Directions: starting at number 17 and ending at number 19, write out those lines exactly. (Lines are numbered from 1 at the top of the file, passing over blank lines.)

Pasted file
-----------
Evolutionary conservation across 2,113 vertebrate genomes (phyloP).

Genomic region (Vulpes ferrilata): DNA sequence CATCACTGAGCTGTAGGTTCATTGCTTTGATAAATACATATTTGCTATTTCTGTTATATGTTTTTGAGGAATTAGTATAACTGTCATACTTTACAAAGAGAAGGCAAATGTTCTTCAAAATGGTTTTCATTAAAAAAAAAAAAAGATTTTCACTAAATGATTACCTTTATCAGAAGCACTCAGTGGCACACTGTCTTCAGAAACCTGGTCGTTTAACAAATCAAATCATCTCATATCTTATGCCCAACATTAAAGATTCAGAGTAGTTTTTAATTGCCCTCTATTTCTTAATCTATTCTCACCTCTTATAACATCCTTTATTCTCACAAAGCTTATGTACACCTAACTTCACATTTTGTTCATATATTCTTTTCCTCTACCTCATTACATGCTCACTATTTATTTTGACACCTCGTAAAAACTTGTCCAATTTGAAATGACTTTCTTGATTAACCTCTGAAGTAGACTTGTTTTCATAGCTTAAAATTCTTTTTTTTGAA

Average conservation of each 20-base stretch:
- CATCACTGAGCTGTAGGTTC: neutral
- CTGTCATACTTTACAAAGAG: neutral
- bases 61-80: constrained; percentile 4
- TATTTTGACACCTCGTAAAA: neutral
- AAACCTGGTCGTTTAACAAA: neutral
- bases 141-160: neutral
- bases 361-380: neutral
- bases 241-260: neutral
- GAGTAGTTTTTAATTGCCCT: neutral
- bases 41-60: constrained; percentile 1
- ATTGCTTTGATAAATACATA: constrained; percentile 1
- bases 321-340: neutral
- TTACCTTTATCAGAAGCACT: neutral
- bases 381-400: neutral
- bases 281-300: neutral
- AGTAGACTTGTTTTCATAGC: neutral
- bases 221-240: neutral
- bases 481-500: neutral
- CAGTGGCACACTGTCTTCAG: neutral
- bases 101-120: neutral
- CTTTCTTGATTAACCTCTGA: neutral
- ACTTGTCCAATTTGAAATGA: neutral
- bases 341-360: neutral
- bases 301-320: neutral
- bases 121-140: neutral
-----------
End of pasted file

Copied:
- bases 381-400: neutral
- bases 281-300: neutral
- AGTAGACTTGTTTTCATAGC: neutral